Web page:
I don't think you can turn the clock back or put the internet and its ideas back in the bottle, you can only deal with the fall out from it. As with all things, Schools must also evolved and react to change, if not that then real money should be invested in youth work, (something which is lacking badly, I worked in that sector and left because of a lack of funding.)

Ignoring or not dealing with these issues will not make them go away. Take HPV for example, its not just an STD, there is a bit more to it, not offering it due to ideology seems self-defeating.

Also, the morning after pill isn't strictly for the morning after, some can be taken up to 3 days after the act. Again, I suppose I'm uncomfortable with it happening in schools but, as with the C card (free condoms) argument, I don't think having it necessarily encourages sexual activity, and even it if does, for the very few who wouldn't have gone down that particular road were it not for the C card or the morning after pill, there are a lot more that will go down that road anyway.

I think a bigger risk to school effectiveness is the amount of time and energy they put into these faux gap year experiences*, the young folk I know are spending hundreds of hours 'fundraising' for a trip to Borneo (last year it was somewhere in South America.)

*Bit of a pet hate I have at the moment.

Key bored warrior. said...

Like so many other social problems in Scotland, I think this statistic along with, poor health, can be directly linked to poverty and lack of opportunities. Education and a career path for kids will help to overcome this eventually. But poverty and lack of opportunity has been ingrained in to the Scottish psyche for hundreds of years. The SNP are to be commended for recognising that education and health are the corner stones of any civilised society, from that will grow the good social indicators as our children grow up with hope, pride and vision for their futures. It is significant that these problems are worse in areas dominated by Labour for decades in Scotland. That is Labour who moved to the right of the Tory's, and who are "intensely relaxed about people being filthy rich." And who see nothing wrong in selling weapons of death to regimes that butcher their own and neighbouring people, and even assisting them by flying troops and bombs to these far of lands to kill kill and kill again. Labour make me sick.

JimS said...

Dave Allen used to do a lovely routine about the two convent girls that end up in front of the Mother Superior:

[Girls] "Mother Superior, we have just been raped!"

[M.S.} "I want you to both go straight to the cook and ask her to give you half a lemon each to suck".

[Girls] "Will that stop us becoming pregnant Mother Superior"?

[M.S.} "No, but it will wipe that stupid grin off both your faces!".

Stewart Cowan said...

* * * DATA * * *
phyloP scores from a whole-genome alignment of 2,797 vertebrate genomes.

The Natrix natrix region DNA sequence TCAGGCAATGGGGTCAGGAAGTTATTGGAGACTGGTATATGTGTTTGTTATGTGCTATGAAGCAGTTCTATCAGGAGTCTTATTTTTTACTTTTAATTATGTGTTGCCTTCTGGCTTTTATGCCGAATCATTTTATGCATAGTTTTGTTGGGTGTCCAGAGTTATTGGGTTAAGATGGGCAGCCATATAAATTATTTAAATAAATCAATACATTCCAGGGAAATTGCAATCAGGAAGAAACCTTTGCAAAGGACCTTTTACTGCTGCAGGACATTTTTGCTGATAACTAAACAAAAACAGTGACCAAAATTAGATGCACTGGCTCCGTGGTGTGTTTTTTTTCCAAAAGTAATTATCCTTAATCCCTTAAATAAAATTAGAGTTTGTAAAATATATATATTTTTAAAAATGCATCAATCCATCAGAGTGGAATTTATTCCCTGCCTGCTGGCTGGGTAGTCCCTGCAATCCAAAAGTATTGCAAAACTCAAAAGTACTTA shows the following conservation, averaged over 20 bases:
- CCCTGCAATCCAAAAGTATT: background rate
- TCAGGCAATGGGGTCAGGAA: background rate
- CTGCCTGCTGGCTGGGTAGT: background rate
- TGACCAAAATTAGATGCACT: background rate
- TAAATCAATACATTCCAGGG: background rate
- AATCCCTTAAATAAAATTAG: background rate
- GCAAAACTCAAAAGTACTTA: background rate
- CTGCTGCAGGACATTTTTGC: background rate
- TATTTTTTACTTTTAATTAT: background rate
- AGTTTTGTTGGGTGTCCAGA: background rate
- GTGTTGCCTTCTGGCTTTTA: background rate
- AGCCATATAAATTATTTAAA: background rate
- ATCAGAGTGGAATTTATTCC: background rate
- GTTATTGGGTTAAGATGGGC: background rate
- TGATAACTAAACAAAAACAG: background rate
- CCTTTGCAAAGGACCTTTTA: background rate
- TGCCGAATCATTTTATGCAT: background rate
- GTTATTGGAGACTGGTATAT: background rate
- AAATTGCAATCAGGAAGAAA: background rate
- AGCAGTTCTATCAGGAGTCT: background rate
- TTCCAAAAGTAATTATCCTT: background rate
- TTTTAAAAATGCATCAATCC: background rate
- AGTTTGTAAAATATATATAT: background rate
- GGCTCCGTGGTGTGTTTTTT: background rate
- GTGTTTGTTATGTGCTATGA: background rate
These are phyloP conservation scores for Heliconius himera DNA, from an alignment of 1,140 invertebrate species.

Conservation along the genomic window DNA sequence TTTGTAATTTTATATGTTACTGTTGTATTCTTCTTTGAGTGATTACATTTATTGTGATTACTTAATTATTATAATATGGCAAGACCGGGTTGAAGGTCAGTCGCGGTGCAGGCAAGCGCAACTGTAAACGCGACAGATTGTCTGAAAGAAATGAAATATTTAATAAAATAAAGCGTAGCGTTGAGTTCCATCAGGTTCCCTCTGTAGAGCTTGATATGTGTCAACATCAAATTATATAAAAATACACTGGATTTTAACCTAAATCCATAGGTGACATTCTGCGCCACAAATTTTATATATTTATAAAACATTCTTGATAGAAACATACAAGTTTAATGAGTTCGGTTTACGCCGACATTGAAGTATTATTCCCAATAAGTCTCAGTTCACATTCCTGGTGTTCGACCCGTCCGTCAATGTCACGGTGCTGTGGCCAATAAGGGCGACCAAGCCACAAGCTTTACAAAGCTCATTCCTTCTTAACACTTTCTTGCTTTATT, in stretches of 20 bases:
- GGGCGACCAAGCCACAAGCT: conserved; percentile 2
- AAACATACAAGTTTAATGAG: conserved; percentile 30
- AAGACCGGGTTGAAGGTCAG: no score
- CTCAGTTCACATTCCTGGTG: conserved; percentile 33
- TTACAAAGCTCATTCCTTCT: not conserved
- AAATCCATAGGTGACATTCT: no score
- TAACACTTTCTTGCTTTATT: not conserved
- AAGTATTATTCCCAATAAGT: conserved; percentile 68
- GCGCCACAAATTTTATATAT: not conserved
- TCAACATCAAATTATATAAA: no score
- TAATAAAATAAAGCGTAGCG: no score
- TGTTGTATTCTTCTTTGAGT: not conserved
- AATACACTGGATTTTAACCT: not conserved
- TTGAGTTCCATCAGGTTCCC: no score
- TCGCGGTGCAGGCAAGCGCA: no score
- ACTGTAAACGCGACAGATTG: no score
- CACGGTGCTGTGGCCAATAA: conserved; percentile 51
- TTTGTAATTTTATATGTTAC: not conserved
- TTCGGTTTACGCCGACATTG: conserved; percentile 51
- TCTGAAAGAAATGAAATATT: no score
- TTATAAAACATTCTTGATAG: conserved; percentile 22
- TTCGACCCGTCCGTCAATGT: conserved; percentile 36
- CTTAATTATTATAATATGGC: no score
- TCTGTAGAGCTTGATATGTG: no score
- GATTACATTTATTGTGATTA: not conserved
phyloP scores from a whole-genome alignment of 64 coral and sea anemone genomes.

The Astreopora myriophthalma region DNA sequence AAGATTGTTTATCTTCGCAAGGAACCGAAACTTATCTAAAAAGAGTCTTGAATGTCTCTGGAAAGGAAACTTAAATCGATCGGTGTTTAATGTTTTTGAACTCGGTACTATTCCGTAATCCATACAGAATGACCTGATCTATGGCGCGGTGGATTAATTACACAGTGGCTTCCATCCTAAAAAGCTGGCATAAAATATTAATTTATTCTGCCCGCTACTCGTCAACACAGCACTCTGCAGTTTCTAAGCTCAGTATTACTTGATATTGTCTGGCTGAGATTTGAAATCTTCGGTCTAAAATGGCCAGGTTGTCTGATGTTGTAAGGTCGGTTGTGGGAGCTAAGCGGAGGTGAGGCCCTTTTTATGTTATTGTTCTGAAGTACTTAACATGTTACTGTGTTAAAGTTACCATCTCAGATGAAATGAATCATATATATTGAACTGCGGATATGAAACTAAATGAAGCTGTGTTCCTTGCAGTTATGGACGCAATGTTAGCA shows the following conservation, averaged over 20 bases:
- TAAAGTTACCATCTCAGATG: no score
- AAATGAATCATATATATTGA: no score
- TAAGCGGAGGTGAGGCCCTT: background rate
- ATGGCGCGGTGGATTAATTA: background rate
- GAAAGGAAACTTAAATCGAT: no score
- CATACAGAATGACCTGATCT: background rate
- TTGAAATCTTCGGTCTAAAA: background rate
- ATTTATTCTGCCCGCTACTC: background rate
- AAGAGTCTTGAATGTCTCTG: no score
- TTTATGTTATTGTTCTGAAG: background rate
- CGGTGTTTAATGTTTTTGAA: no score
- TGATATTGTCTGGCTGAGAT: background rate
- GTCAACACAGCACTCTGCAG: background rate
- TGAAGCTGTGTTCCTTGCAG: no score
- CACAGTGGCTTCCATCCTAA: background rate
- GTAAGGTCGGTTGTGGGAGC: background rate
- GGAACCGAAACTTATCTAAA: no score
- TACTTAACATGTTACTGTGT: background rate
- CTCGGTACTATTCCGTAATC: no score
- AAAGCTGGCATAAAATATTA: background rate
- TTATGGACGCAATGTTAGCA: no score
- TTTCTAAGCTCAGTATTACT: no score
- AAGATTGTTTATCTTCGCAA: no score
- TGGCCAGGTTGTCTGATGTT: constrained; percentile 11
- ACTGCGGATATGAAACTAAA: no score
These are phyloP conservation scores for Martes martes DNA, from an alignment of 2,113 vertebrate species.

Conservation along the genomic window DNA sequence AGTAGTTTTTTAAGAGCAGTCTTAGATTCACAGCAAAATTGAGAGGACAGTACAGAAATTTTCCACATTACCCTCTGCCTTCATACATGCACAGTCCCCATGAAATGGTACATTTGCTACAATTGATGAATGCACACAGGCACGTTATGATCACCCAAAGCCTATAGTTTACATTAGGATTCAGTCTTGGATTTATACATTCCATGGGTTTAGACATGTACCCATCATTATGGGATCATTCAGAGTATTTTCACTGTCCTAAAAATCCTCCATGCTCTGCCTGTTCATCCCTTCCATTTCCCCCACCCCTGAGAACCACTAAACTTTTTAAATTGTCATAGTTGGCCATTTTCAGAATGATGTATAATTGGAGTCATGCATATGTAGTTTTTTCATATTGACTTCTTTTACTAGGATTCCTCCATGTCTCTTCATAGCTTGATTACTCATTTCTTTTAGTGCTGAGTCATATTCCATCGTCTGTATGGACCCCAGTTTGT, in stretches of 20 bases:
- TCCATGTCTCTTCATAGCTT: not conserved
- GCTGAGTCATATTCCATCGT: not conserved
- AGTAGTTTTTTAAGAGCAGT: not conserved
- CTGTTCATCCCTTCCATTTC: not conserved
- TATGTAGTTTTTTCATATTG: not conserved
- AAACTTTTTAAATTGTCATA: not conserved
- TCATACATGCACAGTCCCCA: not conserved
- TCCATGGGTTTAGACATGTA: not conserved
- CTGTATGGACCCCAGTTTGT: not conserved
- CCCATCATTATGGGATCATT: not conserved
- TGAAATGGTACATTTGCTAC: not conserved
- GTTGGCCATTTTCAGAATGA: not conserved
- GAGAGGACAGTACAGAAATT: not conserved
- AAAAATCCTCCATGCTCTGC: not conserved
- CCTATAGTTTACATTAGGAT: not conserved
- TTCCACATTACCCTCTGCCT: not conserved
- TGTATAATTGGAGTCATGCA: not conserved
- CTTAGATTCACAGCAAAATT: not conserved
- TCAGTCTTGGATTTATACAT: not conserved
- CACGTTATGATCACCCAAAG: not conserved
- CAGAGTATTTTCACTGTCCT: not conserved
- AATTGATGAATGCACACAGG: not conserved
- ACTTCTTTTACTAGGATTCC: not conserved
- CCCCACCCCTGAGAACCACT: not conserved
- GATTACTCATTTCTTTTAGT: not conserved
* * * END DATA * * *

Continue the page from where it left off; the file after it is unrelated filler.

It's simply part of a very old socialist agenda to destroy the family as the only possible way of creating a totally socialist state: create dysfunction and the state machine picks up the pieces.

The Fabians knew this in the 19th century. KGB subversion agents were doing it in the West in the 20th century. Now, all our mainstream parties have been subverted and our children are the pawns in this evil game of theirs.

It's all perfectly deliberate. Why don't parents care? Media mind control so they blindly trust "authority" and our lives are made increasingly more busy and confusing with one thing and another.

Apogee said...

If time is spent "educating" humans
all about the theory of something,and said humans are told by the media its fun and enjoyable; why are the authorities, or any one else surprised when those educated ones go straight out and put theory into practice?
If responsibility was taught as rigorously as sex education, the result might be different.
The world might be different!

Hamish said...

Stewart Cowan, I don't understand what you are trying to say:
"It's simply part of a very old socialist agenda to destroy the family as the only possible way of creating a totally socialist state"
Is it the family or the destruction of it that will lead to this alleged outcome?

SR, excellent article. I agree with 87.5% of it.

Chef Files said...

Ah c'mon now hen, what else is there to do for these wee lassies in Fife? It's no as if you have a decent fitba team to go and watch, eh?

Gedguy said...

Good article and I agree with the thrust of it. Schools should be for the education of the brain not for sex advice and access to contraceptives.
Having said that we have a problem and it may not be what we think it is. It is a perfectly normal and genetic urge for the young to procreate. That is what they are there for, in an evolutionary way. We put an arbitrary figure of 16 years of age for legal sex but in most cases that is biologically too high a date. Their bodies are ready for procreation long before 16.